Having a large numbers of stores doesn't mean a rural area has much choice — unless you want a hamburger or your hair done.
Recently at the grocery store I was behind an elderly woman in the checkout line who appeared more than a little upset.
The checker looked at her, smiled, and then made the mistake of asking, “Did you find everything you needed?” The woman responded quickly, “No, I did not. When did you stop carrying name brands? I came in here to get two cans of del Monte® green beans to make my green bean casserole, and all you have are store brands! Where are the del Monte® green beans?”
The checker mumbled something about late deliveries and being sold out. The customer wasn’t buying the excuses. “Well, you are NEVER sold out of the store brands, and I WILL NOT use the store brands!” The checker went on to tell her how much cheaper the store brands are, and how they are a “better buy.” This lady wasn’t having any of that. “OH, NO THEY ARE NOT! They are not as good. I am NOT buying the store brands. I decide what goes into my green bean casserole, not you,” she said, pointing a very deliberate finger at the checker.
Everything she said was right. The consumer should decide what goes into her green bean casserole, not the grocery store. Consumers want choices. However, this can be real problem in the rural areas where typically we have fewer services available and may be forced to accept what is easily accessible, especially if we are unable to travel to larger urban markets.
With that in mind I decided to take a closer look at my community. I live in Overton, Texas, population 2,377. Overton is fairly typical of small towns — the population is older (median age 38), most people own and live in their homes (70%), 14% of the families live below poverty level, and the employment rate is about 58%.
My question is, if we want to use local services what do we have here and how many function without competition? To get a count on the number and type of services I used the City of Overton’s web page. According to this, there are 57 businesses broken into 30 categories from air conditioning repair to video stores.
According to one federal study of rural consumer markets in 2000, any area with over 40 types of businesses is considered “well served.” By that measure, Overton is slightly better than “well served.” However, of the 30 categories of services, 16 are represented by a single business. That means that 53% of all businesses have no local competition. The categories with the largest varieties of business are beauty shops (10.5%) and restaurants (8.7%). In terms of access and choice, Overton is a great place to get a hamburger and a hair cut, but what about other services?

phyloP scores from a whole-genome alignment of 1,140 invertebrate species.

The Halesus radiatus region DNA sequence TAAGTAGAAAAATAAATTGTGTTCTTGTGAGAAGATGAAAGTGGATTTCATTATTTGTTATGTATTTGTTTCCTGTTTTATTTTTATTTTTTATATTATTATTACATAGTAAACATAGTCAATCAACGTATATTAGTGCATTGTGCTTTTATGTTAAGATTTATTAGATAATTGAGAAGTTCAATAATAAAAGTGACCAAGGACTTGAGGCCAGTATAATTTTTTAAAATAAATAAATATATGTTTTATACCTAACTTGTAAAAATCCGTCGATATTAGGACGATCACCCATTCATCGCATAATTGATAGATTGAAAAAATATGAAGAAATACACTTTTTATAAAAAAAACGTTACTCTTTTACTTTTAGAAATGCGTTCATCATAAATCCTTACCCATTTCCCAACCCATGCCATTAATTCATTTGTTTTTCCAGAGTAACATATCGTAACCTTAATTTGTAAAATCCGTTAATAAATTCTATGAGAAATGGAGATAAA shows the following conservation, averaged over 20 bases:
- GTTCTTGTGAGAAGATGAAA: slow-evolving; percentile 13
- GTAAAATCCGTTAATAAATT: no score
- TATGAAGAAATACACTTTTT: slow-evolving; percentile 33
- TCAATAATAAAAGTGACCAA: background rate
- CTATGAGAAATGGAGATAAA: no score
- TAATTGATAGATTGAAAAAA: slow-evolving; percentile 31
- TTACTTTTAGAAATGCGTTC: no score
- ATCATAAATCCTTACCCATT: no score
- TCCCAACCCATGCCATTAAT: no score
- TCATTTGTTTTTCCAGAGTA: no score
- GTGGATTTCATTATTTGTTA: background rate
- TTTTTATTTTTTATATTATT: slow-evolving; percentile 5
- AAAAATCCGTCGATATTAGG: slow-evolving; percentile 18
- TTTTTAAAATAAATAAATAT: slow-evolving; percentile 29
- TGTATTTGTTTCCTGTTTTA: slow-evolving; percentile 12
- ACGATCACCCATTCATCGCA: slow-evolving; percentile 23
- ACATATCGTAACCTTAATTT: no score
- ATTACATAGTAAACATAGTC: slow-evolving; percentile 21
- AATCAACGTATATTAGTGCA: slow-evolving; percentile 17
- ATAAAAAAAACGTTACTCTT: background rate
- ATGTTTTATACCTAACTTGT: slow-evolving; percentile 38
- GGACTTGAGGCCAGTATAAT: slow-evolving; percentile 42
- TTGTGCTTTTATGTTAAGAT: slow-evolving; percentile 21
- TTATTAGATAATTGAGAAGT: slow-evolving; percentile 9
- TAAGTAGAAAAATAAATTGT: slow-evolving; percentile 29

Our federal researchers (Paul Frenzen and Tim Parker) identified two tiers of services in rural markets nationwide. The first tier — banks, grocery stores, and eating and drinking places — were found in every rural market. The second tier — gas stations, drug stores, doctor’s offices, hospitals, hardware stores, florists and beauty shops — were found in 90% of all rural markets. Overton stacks up pretty well against these findings. It has two banks, one grocery store, and five restaurants. It also boasts three gas stations, one drug store, two doctor’s offices, a hardware store, a florist, and six beauty shops.
While this is none too shabby, looking only at basic services, the picture starts to change. I defined basic services as banks, medical services, housing, food and fuel. Fifteen providers offer these services in Overton (approximately 25% of all businesses) and of these, five (33%) have no competition, including food and the majority of medical services.
At this point, I have to seriously disagree with Frenzen and Parker. When you look at the type and number of basic services, Overton is not well served. Sure, consumers can commute to other markets, but this becomes more problematic as people grow older. And travel to more distant markets raises the overall cost of living for those of us who live in the rural areas.
These problems are not exclusive to Overton. They are symptomatic of rural areas nationwide. Rural America faces many issues, including increasing poverty and unemployment, “aging in place,” and a continuing decline in services. Available services frequently have little or no competition, thereby limiting consumer choice. In addition, many are small, locally owned businesses, very few of which succeed over the long term, adding to the fluidity of the economic landscape.
Perhaps these days there is little motivation to preserve or rebuild the rural areas. We live in a post-industrial society where the majority of jobs are in the service sector and located in urban areas. Compounding this with international trade agreements, such as the specter of importing poultry products from China, perhaps there seems little enthusiasm to re-develop rural areas. Meanwhile, those of us living in rural places find ourselves at an increasing disadvantage as jobs and services disappear and we are forced to take what we can get and not quibble over the details.
Considering what we do for this nation we deserve better. Think on that the next time you pick up a can of del Monte® green beans.
Dr. Kelley Snowden resides in Overton, Texas, where she lives with her husband on the Kilgore College Demonstration Farm. She is an adjunct professor in geography at Stephen F. Austin State University and also teaches at the University of Texas at Tyler.